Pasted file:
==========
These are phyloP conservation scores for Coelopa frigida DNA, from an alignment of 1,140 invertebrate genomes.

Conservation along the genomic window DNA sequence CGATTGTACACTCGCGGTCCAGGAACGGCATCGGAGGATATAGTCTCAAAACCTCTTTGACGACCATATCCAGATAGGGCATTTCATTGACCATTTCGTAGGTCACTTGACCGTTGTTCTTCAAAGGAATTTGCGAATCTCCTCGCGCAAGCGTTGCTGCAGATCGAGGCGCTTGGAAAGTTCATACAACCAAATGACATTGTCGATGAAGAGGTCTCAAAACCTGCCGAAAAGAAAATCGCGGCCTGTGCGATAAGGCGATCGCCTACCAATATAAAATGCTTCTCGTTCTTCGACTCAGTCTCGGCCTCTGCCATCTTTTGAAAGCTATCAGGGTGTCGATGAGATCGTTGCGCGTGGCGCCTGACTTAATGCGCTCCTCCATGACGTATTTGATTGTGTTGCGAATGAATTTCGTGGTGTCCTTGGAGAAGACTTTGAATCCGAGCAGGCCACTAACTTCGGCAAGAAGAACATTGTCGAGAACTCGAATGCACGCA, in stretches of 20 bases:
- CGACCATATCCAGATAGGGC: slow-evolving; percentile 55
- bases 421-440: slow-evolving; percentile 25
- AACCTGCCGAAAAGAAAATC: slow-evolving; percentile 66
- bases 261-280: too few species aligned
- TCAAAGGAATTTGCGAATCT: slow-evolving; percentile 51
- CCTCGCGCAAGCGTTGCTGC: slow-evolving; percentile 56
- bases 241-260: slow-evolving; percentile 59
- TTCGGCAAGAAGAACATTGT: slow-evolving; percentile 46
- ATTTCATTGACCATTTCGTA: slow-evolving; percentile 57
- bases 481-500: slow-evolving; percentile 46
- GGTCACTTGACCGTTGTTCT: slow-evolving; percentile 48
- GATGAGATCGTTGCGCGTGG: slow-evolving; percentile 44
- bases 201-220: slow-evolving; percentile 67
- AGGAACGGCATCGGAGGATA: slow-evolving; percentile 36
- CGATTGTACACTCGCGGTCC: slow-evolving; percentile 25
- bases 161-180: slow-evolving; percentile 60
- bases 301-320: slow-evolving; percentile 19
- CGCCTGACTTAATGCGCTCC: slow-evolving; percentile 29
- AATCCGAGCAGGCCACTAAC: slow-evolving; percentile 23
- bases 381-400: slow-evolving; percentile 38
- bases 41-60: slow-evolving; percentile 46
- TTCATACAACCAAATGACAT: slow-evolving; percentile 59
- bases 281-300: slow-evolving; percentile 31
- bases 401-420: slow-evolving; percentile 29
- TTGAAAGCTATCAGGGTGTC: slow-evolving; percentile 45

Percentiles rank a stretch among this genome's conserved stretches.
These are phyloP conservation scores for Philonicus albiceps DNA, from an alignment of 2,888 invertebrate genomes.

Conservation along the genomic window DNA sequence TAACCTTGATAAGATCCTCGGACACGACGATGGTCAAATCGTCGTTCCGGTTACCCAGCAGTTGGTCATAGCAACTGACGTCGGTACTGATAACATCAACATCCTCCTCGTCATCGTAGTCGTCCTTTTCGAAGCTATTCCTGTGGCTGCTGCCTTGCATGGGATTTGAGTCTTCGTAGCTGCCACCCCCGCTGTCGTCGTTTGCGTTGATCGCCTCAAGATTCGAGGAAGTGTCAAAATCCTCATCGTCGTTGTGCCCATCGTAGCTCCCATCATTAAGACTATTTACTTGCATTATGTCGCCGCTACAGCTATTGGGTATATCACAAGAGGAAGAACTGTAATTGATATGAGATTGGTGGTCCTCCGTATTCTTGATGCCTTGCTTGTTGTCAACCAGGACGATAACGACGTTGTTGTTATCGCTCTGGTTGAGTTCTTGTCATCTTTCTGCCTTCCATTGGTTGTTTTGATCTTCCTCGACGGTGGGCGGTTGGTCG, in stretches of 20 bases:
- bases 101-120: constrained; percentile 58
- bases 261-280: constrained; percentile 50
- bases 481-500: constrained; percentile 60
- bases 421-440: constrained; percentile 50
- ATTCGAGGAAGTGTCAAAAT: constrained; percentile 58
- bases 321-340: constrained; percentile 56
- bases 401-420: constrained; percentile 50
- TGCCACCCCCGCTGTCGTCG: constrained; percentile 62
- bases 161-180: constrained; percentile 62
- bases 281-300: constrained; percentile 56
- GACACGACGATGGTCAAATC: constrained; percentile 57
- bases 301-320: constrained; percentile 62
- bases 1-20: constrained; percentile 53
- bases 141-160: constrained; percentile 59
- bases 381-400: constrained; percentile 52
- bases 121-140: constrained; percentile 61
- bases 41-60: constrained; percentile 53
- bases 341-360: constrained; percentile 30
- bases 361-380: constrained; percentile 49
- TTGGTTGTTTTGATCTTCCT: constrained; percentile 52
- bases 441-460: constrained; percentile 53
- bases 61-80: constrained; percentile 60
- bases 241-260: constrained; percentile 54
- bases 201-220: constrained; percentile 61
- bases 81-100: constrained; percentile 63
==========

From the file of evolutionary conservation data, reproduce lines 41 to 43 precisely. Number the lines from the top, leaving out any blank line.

- GACACGACGATGGTCAAATC: constrained; percentile 57
- bases 301-320: constrained; percentile 62
- bases 1-20: constrained; percentile 53